“COVID arm usually goes away within a few days and is not life-threatening,” Dr. Stappenbeck reiterates.

If you notice your symptoms lasting longer than a week or if they worsen, you should contact a healthcare provider for guidance and to rule out any other potential issues.

Treating COVID arm

If you’re experiencing COVID arm, here are some ways to ease the discomfort:

  • Use a cold compress: Applying a cold, damp cloth or an ice pack to the affected area can help reduce swelling and soothe any discomfort. “Rest and ice are good for most inflammatory conditions,” says Dr. Stappenbeck.
  • Take over-the-counter pain relievers: Non-prescription pain relievers like acetaminophen or ibuprofen can help with any pain or discomfort. Make sure to follow the recommended dosage on the label.
  • Keep the area clean and dry: Avoid rubbing or scratching the affected spot, and keep it clean to prevent infection.
  • Stay hydrated: Drinking plenty of water can help your body recover and may reduce swelling.
  • Move your arm gently: While your arm is healing isn’t the time to swing it around aggressively. But light movement can help. Move your arm gently to improve blood flow and reduce discomfort. But avoid overexerting yourself or strenuous exercise that could make it feel worse.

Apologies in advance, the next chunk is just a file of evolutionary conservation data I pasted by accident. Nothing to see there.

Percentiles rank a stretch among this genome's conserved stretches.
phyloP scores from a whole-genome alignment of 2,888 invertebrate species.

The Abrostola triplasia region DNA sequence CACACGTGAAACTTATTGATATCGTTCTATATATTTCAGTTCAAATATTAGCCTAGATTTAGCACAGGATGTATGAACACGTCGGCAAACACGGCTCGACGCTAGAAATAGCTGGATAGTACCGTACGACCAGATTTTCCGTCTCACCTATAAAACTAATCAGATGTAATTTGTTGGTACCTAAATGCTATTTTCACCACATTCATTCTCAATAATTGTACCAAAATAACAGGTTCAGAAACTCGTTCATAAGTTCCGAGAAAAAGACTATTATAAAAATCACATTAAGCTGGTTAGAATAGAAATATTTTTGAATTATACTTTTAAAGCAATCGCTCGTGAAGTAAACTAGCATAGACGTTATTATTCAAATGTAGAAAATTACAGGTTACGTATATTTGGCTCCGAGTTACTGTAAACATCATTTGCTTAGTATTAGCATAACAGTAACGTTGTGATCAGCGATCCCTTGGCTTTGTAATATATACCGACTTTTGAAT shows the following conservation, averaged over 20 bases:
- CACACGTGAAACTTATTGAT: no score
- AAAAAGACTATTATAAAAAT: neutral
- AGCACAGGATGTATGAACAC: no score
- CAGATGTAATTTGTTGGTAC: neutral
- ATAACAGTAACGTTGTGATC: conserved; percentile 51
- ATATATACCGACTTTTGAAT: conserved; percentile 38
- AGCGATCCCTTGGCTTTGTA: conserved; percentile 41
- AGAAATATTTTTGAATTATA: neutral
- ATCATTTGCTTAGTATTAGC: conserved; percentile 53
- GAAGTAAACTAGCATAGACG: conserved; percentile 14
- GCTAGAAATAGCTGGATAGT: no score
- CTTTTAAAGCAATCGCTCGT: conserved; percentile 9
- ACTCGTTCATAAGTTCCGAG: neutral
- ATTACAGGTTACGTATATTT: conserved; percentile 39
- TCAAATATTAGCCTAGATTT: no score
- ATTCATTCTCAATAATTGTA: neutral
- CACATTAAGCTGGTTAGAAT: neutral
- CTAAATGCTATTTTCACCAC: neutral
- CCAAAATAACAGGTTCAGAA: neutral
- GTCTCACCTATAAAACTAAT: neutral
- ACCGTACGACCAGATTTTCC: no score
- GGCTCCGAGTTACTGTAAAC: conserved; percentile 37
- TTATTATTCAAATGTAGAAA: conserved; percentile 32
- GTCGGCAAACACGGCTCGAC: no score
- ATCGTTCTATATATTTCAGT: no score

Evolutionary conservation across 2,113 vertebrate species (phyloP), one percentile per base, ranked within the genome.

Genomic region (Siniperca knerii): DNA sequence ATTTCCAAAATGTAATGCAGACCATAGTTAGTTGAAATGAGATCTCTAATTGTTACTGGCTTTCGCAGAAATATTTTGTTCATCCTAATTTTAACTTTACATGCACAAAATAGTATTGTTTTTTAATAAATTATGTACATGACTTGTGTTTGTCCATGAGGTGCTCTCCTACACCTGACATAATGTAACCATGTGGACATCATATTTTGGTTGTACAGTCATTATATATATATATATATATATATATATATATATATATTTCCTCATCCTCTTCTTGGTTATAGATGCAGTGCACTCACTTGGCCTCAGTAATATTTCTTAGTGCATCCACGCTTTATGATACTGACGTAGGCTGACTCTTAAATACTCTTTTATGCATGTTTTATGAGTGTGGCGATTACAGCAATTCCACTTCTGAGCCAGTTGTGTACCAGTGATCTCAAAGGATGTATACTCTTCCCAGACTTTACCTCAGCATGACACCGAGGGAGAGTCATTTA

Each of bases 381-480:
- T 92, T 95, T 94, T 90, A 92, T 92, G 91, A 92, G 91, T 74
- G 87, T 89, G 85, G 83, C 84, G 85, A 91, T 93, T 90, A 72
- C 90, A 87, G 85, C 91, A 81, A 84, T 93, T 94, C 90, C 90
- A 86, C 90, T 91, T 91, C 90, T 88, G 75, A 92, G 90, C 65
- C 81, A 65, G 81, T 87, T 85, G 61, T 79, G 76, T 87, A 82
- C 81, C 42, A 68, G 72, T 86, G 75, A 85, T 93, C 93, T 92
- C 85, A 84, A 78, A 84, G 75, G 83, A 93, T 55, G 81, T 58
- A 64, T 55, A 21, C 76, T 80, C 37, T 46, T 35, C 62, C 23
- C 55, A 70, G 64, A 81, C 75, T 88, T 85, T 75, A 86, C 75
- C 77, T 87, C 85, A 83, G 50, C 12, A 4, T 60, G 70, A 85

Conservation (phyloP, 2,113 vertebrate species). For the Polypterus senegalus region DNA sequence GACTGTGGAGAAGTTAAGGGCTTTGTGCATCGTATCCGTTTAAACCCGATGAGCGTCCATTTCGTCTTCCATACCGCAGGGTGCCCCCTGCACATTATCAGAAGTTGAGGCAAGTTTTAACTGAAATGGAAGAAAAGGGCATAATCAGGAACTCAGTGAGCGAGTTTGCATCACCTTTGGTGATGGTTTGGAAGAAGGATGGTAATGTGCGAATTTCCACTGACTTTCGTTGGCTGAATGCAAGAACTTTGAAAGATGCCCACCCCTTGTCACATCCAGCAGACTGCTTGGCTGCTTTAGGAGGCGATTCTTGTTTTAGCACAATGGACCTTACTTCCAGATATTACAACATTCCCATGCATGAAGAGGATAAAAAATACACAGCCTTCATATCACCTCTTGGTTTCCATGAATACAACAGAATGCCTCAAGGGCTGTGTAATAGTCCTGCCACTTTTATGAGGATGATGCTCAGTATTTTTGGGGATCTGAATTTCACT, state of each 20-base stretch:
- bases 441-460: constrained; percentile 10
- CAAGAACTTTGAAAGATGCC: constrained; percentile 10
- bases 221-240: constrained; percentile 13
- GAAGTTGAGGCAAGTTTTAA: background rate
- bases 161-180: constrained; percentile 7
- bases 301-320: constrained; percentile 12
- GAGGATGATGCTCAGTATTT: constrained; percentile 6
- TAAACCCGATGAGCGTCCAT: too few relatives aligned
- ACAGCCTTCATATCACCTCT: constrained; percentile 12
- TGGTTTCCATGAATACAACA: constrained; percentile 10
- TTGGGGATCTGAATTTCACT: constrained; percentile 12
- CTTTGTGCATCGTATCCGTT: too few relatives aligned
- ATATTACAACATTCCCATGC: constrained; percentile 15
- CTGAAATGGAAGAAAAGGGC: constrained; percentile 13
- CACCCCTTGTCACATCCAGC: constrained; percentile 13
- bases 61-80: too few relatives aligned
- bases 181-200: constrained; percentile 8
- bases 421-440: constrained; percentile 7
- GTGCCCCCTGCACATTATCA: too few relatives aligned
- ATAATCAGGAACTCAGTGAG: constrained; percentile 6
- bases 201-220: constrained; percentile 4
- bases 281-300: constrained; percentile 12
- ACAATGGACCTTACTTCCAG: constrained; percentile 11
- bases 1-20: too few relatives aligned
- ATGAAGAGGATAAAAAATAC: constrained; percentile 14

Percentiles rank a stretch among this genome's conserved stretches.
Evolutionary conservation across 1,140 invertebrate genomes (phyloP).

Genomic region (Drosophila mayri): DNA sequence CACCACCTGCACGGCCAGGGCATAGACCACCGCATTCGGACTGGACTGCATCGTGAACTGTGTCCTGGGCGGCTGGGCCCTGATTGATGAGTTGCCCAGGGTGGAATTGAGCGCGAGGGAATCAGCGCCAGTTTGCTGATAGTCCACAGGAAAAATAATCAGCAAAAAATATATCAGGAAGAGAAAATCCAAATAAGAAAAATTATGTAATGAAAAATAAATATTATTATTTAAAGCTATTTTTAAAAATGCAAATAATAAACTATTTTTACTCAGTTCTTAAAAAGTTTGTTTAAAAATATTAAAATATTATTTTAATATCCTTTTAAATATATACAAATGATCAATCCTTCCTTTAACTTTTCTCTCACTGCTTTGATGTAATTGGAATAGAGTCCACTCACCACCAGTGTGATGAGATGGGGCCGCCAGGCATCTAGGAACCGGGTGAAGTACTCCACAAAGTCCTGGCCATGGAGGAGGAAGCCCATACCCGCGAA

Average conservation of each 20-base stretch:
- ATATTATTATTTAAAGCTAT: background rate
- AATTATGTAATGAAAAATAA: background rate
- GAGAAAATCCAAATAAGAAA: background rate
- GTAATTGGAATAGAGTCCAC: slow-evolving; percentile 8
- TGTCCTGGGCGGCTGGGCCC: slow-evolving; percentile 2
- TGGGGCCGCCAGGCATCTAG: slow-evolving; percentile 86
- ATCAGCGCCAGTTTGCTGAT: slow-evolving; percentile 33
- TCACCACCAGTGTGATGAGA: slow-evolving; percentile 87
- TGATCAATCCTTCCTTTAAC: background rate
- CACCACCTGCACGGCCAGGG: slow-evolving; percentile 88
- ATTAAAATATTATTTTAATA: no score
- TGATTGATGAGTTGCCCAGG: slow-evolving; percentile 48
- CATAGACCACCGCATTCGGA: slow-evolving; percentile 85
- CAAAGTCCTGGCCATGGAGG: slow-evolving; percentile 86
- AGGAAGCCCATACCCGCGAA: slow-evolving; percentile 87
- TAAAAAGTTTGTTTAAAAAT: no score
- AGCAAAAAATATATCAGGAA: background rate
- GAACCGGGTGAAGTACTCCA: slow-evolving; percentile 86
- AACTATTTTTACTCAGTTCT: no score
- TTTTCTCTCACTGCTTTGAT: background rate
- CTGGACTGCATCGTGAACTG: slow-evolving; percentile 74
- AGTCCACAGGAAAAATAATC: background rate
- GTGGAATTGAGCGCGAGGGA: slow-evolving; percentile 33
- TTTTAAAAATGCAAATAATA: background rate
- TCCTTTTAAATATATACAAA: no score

It’s also good to plan before your next COVID-19 vaccine. “If you’re worried about possibly having a sore arm after your next immunization, get it in the opposite arm to make things a little easier,” advises Dr. Stappenbeck.

The bottom line

If you’re experiencing COVID arm after receiving the vaccine, know that it’s most likely a sign that your body is forming an immune response and building protection against the virus. Your symptoms should subside within a week. But if they continue or worsen, be sure to speak with a healthcare provider.